I understand what’s being said about the glass panel giving further route information. But the question then becomes, will EVERY stop have a glass panel with this route information? Not likely. So will there be two kinds of stops around the system, ones with glass panels and the actual ID post saying the current stop name (as in the photo) and a second kind for where there are no glass panels and the ID post says the route/terminus name that stops there? That’s rather confusing to have two different kinds of ID posts.

    And as alluded here, it makes quick glances from a distance difficult, ESPECIALLY for those who don’t know the system very well and may not know route numbers. You have to walk up and read the glass panel rather than glance across a loop at the ID post to see “UBC” or “White Rock” etc.

    The numbers for the stops, that’s been good. Wanting to add the stop name, I understand the motivation. But maybe flip it. Keep the destination/terminus on the ID post and put the stop name on the glass panel for those stops which have glass panels.

  • By Matt, September 9, 2011 @ 8:40 pm

    Oh, and if you really wanted to be forward thinking, you could put QR codes on the ID posts for quick smartphone scanning for the new next bus system. ;-)

  • By ;-), September 9, 2011 @ 8:52 pm

    Perhaps I’m just old and find the new signs to be “busy”. I like the simplicity of the old signs.

    Really like the QR code idea.

  • By Elfren Ordanza, September 10, 2011 @ 12:22 am

    Pretty neat bus stop signs! :)
    I wish all of the bus stops on the bus loops would be like this.

  • By Last351, September 10, 2011 @ 3:21 pm

    I’d like to see a sign at Surrey Central Station bus loop that says which busses stop and which bays. Also there needs to be more prominent no smoking signs.

  • By Joe, September 11, 2011 @ 6:10 am

    @Last351: I like this idea! A big prominent sign in the centre of the bus bay island:

    Bay 1: Route X to Destination A
    Bay 2: Route Y to Destination B
    Bay 3: Route Z to Destination C and Route W to Destination D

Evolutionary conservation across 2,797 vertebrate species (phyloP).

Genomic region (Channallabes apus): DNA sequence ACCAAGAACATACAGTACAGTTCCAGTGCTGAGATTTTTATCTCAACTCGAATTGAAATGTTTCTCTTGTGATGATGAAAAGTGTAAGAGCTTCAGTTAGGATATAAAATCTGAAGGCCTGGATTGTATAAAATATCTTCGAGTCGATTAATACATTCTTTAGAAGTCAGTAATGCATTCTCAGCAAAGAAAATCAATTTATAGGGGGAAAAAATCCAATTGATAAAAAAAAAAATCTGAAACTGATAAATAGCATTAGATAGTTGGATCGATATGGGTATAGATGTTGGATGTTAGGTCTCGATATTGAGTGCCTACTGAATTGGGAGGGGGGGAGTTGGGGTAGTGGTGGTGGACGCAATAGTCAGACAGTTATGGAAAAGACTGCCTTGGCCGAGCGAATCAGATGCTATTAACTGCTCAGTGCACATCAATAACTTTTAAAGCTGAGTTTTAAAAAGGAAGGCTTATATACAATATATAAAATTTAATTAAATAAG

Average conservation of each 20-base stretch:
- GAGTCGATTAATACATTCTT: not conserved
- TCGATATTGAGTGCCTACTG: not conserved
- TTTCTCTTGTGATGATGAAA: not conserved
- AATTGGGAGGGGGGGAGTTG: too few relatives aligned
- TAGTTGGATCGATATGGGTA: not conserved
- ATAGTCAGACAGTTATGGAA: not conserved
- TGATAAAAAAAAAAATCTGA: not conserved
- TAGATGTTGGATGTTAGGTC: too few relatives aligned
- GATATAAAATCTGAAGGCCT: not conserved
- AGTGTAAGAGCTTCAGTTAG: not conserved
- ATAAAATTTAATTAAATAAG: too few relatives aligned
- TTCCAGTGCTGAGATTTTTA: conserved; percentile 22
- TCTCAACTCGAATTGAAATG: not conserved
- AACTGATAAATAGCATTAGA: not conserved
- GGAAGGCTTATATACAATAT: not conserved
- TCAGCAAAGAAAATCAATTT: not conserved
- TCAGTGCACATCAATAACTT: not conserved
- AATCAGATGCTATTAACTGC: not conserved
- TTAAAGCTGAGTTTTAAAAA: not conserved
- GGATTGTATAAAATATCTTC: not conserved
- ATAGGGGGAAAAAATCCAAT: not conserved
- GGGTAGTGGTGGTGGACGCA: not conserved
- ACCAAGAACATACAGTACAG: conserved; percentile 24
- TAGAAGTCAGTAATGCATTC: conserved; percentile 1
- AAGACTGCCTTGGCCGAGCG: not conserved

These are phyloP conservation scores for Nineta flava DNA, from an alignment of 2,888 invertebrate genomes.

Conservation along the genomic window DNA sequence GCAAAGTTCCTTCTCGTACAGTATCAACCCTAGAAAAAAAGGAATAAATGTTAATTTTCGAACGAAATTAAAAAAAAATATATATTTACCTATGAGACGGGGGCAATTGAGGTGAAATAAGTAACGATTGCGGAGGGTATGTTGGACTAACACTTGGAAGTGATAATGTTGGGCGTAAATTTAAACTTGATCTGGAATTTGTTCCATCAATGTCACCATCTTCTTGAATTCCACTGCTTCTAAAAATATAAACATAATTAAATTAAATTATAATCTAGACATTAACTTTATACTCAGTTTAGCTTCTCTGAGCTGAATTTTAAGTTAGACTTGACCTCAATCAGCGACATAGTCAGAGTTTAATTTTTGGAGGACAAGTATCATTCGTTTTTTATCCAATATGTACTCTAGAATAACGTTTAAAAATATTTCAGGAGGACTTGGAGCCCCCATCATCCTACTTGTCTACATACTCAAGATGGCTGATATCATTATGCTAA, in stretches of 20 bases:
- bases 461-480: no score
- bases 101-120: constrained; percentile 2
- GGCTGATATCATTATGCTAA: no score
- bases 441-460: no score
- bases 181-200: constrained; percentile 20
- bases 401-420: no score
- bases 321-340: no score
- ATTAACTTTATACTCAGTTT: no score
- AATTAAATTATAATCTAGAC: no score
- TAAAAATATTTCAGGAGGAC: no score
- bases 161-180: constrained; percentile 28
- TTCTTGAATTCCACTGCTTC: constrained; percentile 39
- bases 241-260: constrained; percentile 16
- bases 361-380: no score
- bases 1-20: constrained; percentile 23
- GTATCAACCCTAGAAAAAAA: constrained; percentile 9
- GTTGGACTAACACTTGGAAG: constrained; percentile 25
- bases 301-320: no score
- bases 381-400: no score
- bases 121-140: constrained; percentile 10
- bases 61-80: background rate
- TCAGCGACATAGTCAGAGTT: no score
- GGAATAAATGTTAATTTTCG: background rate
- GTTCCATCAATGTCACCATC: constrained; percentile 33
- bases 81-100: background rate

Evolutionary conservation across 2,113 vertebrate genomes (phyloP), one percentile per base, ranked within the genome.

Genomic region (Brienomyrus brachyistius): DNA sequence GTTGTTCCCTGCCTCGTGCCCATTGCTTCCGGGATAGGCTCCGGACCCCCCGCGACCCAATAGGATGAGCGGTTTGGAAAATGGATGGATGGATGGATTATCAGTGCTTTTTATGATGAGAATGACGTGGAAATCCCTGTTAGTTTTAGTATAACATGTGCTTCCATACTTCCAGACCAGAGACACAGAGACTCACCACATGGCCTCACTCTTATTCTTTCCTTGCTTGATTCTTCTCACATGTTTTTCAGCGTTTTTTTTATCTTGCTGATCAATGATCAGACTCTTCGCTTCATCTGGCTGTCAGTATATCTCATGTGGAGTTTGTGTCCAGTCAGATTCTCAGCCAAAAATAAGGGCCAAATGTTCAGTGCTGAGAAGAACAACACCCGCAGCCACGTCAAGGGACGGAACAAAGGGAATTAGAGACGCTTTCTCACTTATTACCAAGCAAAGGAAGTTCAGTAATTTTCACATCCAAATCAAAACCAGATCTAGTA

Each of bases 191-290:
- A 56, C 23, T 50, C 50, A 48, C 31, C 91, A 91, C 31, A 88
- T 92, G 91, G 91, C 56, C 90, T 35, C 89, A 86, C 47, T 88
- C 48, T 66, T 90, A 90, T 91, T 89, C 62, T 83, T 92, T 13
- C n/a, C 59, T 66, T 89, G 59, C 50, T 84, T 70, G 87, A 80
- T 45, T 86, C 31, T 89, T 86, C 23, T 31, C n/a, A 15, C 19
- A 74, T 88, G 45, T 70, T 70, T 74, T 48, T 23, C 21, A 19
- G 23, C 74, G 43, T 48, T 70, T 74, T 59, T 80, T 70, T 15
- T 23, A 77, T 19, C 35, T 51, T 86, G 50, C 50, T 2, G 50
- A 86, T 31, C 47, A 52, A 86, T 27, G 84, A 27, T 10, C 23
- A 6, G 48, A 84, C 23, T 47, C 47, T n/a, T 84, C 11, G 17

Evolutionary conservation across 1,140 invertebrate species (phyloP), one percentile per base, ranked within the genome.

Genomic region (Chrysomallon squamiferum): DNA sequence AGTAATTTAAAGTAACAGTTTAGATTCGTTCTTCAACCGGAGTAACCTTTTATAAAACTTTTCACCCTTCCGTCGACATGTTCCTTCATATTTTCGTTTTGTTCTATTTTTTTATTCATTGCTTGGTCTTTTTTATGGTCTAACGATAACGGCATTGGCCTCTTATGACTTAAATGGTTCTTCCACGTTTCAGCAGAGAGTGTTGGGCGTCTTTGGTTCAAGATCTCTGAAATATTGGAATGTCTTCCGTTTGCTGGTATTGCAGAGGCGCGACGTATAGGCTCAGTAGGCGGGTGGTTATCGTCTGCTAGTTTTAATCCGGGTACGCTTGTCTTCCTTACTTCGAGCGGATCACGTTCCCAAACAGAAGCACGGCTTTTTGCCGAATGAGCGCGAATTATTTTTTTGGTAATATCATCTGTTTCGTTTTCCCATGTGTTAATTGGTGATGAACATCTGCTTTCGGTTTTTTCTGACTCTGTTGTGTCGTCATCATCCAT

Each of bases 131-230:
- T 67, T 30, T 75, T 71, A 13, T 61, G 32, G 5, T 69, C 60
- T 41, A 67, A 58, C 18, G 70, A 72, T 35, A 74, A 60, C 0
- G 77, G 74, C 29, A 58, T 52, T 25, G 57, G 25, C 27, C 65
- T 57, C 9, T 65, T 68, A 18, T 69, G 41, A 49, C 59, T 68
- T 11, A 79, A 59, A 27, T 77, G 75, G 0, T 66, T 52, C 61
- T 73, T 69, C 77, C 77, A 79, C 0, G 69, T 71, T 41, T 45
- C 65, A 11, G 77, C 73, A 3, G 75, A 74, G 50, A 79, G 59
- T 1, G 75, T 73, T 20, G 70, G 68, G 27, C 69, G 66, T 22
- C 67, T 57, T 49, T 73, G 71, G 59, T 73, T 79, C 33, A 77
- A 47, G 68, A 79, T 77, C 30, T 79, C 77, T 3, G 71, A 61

Bay 4: Route Y to Destination A

    and so forth. I certainly liked the bus routing map at Bridgeport, so definitely copy that across the system. Just change the signs to be more readable from a distance.

  • By Marvin B, September 11, 2011 @ 9:04 pm

    Looking at that sign at Bridgeport station, I think it’s pretty useless. 352 and 354… ummmmmm, to where? It can’t be to Bridgeport station, I’m already there! You don’t need the signs to state where you are! Perhaps on that big map in the middle of the bus bay island it could state “Bridgeport Station” or “Welcome to Bridgeport Station” or something else of that nature.

    In the public timetables it states the route via this street, that avenue, this highway, etc. You could put this information near the ID posts to help people. Why on earth would you make it more confusing for tourists, seniors, those with mobility issues and even late night revelers. This is a bad idea. The individual post should have the route name (ESPECIALLY in Richmond where it’s confusing enough with 2 Canada line stations with similar names, Bridgeport and Brighouse.)

  • By Robert Willis - Buzzer Editor, September 12, 2011 @ 3:11 pm

    Hi Matt: I spoke with infrastructure planning about your comment and they have some info I think will answer some of your questions:

    The implementation of new bus stop signage will be phased in over time as funding and resources allow. Over the long term, the intent is to provide new ID signs and information panels at as many stops as possible throughout the region. However, in the shorter term, the priority for info panels will be key bus exchanges and high volume stops (where there are info tubes today). The linked downloadable graphic summary of new signage – shows the three phases of roll out, all of which are designed around the common element of the T marker, and intended to be incrementally deployed.

    Marvin: Thanks for the feedback. You have some very adept observations and suggestions (in my humble opinion). Infrastructure planning also weighed in on you comment.

    The new signs are designed to be deployed throughout the system. Understandably, at an exchange all stop locations will reflect the exchange name, however when these appear on the street, not part of an exchange, the stop name will be useful as an orientation.

  • By Reva, September 14, 2011 @ 2:57 am

    Of all the things they could have put to the Translink Listens panel, why not this?? Why not put up a few examples and ASK people what they think of each one BEFORE you go printing a bunch of new signs?!

    First of all, if you have to print just the route numbers, could you please print them in a font that is larger and bolder than the stop number. Good to have the stop number clearly visible, but it is secondary information to most customers; knowing WHAT BUS stops there should be the #1 priority of what to print on a BUS STOP!